- Emergency Preparedness Distance Learning - October 18, 2016
- Educational Renaissance: Veteran Teachers Vest in Change - October 10, 2016
- Breaking out of the Norm with Breakout Edu - April 29, 2016
- Mini Thought Bubble on Performance Assessments - April 12, 2016
- The Sensibilities of Mind Mapping - March 15, 2016
- Pioneering Nearpod - January 28, 2016
- Classroom Work Flow Before the Holidays - December 15, 2015
- Surviving the Doldrums of Education - December 1, 2015
- E-Sub Plans for Educators - November 17, 2015
- Presenting Missing Histories - November 2, 2015
I had been teaching for two years when my colleague and future husband was named to the 1998 Olympic team to Nagano Japan. It was a classic story. A full time teacher takes a year off from the daily grind of education, transfers that intensity, focus, dedication and stamina into skiing and wins the one gold ticket race. How hard do teachers work? It can be an Olympic effort.
Marc Gilbertson recently took time out of his full schedule as a technology integrationist to speak to the students during their 20 minute advisory. Some educators have collaborated and organize a TED Talk style series of speakers we have branded, Follow The Dream Project. We encourage seniors, alumni and community members to speak to voluntary student crowds.
Marc spoke to a packed crowd in our library media center starting with a video clip from the Outdoor Life Network coverage of the 1998 qualifying race at Lake Placid, New York. It had snowed 18", the grooming equipment at the former Olympic course had caught on fire, the odds were stacked against an easy win. OLN broadcasted live race coverage announcing this as a Cinderella story. It was fun to see students respond to the clip, looking first at the video and then at Marc as if they had never seen him before. I faded the video just as the digitized title flashed to "The Dark Horse to Nagano", a collapsed figure in the snow. Students cheered, Marc humbly took the stage with his own slide show of collected memories. Here's a synopsis of his talk.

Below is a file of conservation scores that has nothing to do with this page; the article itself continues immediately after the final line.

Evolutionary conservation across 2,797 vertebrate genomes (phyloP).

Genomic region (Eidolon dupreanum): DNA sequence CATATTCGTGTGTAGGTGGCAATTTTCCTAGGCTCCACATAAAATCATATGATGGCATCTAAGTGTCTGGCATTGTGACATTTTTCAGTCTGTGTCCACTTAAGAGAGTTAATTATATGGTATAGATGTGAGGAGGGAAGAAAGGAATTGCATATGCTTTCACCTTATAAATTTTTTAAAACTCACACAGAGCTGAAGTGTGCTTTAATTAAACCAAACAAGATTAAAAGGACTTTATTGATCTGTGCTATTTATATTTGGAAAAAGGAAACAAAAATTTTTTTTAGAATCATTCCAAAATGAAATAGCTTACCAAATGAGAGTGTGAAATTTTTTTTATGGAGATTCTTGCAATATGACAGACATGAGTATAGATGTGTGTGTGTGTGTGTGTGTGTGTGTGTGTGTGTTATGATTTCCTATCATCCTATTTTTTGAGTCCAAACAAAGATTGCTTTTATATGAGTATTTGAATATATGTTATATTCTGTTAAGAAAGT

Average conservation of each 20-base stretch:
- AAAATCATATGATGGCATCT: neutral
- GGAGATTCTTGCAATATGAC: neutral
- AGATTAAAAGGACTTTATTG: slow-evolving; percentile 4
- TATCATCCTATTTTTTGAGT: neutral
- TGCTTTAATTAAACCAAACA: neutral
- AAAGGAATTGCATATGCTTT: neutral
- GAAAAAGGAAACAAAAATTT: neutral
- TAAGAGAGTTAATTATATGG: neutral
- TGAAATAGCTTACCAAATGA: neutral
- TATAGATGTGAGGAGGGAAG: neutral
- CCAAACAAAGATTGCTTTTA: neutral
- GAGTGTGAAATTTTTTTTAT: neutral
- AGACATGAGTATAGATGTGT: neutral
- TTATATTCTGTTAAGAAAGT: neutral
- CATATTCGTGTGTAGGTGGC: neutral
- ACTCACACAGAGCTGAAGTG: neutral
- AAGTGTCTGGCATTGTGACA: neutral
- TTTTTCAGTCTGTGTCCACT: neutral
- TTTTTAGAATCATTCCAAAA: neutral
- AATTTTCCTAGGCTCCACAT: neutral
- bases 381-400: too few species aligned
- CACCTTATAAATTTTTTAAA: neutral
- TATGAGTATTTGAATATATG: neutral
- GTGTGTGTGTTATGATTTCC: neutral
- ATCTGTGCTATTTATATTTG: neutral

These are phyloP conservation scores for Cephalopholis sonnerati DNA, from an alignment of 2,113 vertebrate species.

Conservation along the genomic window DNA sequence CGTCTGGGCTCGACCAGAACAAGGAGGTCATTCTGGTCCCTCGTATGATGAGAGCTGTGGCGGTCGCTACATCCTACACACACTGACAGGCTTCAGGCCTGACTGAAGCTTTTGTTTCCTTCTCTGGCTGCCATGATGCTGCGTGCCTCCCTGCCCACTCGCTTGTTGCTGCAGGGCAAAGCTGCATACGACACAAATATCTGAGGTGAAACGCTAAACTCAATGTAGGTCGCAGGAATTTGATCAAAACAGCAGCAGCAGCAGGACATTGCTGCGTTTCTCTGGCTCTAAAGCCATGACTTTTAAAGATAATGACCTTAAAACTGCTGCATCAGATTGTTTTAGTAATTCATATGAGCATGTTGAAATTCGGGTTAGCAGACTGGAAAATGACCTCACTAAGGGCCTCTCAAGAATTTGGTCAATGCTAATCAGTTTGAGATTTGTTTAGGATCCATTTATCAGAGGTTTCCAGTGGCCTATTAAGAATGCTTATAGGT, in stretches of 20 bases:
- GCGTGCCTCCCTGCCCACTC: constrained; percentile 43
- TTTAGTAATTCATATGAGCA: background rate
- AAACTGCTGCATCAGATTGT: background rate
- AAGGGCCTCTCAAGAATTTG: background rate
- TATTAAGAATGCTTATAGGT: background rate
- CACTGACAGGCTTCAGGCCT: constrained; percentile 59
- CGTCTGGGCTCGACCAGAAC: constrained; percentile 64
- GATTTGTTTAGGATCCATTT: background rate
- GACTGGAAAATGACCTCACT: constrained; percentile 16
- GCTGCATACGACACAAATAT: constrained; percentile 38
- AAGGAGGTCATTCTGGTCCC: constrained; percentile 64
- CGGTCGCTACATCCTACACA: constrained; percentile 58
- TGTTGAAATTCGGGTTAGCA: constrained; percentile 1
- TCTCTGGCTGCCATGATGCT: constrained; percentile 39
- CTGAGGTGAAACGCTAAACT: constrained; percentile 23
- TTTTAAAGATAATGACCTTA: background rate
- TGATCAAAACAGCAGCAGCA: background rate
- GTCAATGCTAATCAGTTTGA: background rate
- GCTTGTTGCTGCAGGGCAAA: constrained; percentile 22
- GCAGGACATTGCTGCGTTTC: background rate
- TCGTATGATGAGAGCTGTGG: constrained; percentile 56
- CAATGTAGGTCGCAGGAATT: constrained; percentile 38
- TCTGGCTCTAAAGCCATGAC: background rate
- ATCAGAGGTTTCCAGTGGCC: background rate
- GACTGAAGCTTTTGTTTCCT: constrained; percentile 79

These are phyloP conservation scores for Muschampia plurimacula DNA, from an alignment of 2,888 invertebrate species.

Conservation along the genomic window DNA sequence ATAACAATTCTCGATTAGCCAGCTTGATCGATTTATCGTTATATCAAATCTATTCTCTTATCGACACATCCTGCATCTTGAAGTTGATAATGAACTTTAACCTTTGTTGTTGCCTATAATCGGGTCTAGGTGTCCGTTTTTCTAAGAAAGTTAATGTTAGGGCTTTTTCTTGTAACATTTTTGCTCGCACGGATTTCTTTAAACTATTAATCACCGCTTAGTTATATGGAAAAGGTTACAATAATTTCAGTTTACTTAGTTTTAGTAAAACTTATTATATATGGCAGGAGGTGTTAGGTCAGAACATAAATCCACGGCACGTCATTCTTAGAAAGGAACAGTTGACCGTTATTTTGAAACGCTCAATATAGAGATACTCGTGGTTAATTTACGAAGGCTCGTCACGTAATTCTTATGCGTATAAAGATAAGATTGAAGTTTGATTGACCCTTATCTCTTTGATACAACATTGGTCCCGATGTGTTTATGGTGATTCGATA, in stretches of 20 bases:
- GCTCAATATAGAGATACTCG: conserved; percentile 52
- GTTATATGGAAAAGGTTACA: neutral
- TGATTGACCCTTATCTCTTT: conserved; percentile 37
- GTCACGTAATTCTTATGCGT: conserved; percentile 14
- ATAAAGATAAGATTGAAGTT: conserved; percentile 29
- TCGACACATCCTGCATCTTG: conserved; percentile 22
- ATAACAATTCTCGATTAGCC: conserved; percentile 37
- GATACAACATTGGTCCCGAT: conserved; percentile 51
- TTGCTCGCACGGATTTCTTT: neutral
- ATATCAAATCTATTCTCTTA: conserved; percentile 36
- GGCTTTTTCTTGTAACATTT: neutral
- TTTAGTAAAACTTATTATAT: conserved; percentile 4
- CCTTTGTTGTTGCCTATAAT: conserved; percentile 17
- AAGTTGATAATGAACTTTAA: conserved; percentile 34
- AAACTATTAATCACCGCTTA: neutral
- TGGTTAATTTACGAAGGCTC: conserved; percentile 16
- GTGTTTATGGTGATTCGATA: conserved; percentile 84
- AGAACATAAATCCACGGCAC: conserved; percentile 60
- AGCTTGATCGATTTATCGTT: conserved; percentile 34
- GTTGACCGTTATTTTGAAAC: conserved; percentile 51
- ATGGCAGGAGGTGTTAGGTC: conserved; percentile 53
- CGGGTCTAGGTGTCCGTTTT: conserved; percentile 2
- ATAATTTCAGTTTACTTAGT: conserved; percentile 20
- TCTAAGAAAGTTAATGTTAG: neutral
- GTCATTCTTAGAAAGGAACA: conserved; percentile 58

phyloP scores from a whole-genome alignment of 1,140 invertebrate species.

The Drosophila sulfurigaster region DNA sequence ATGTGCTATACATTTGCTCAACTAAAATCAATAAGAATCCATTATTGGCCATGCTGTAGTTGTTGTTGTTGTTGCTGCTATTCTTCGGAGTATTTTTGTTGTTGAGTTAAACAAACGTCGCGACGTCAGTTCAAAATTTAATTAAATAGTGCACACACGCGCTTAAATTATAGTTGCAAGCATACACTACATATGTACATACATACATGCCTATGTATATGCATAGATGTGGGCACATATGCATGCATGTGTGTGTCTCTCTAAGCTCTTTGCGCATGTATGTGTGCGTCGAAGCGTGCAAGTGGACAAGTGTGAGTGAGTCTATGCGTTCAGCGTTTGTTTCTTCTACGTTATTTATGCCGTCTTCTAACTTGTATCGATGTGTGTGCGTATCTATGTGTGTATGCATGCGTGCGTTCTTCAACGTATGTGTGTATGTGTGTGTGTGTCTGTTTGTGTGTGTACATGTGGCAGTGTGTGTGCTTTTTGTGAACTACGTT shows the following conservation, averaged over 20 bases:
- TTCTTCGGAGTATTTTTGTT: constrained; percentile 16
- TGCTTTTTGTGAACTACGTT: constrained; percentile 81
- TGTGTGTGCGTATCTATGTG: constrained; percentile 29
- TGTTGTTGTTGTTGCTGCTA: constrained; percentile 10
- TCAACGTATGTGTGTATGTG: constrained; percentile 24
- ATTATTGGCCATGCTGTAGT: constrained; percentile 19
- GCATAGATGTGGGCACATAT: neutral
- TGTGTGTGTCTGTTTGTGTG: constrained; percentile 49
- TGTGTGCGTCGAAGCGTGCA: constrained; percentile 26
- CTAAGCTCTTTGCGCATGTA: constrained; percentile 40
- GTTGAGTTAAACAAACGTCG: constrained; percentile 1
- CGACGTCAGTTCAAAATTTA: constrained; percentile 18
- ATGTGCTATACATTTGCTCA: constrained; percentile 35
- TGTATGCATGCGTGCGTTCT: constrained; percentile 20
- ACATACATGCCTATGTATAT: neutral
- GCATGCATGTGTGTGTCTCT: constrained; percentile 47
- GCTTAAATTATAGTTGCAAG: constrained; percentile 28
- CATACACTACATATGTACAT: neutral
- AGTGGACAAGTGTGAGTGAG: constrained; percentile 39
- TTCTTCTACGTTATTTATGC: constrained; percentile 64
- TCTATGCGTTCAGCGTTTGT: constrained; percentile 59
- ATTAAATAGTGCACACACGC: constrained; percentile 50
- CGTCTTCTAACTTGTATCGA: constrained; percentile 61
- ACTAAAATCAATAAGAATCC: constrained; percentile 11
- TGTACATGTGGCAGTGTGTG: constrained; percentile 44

“I'd been teaching for 6 years in the Lamoille Middle School social studies department when I was struck by a thoughtful message from a guest speaker. A local author was sharing his recently published story about a Guinness Book of World Record Holders. One individual could juggle 16 ping pong balls blowing them into the air with his mouth. How does anyone do this? They start with one ball and practice. The author asked students what makes them happy and what they are doing about keeping happiness as a goal to pursue. I headed back to my classroom with the students telling them to have dreams and goals when I realized that I would be hypocritical if I did not take the same advice. A quote in the hallway above a doorframe read something about men following a life of quiet desperation and I realized at that moment that I did not want that life. I was already skiing well enough to win local races but I had not seriously considered taking a risk at making the Olympic team.”
Slides of mountains of Nagano and the race course scrolled behind Marc, settling on an image of Marc with his race director, Jim Fredericks of Rossignol.
“I was fortunate to have a community that was very supportive. One friend of mine evaluated my race results and encouraged me to ignore the usual path to making the National Team and to take the one race risk. If I lost that spot I would still have my teaching and the life I currently enjoyed. The school board approved my year's leave of absence. This was a long shot but I'm glad. I took it. Win or lose, the journey changed my life.”
Marc waves a giant foam finger with an icon of a skier and his name on it.
“I'm probably one of the few Nordic skiers in the world to have fans at an event waving foam fingers in support of me. The math teacher and a few others organized a fan bus to come over to Lake Placid. The cheered me on through the qualifiers. Competitors told me that they were thoroughly jealous to see so many crazed kids waving fingers just for me. That community support public schools offer is like none other. It's why I chose to stay in teaching at Lamoille.”
Marc zooms to a slide of the Olympic Village, a slide of the gold medal hockey game and a picture of his younger self, in USA regalia, nestled in amongst the members of the women's Sweidish hockey team.
“I wasn't a permanent member of the US National Team named to the Olympic team so I wasn't invited to stay up in Hakuba near the race venue more than a few nights. I stayed down in the Village which was fun for me. My race was the last event so I met other athletes, attended other events, took in cultural differences. There is so much camaraderie between competitors of each nation and the little things were fun to notice. Toilets were very different here, (he pans to a slide of a Japanese toilet) we slept on futons and tatami mats. It was 1998 and I was using this new technologies called email and cell phones.”
His next slide is a Picollage of images with three messages.
“Where will you be when you are 60? I have made being happy a longtime part of my life. I have balance of friends and family and work. I have kept these three messages in my mind: follow your bliss. No regrets, take the first step.”
Marc finishes the slide show with an image of an Olympic Norwegian Curler at Sochi and the Sochi slogan.
“As you leave today also remember to wear cool pants (like the curler) (this draws laughter). And remember, Hot. Cool. Yours.”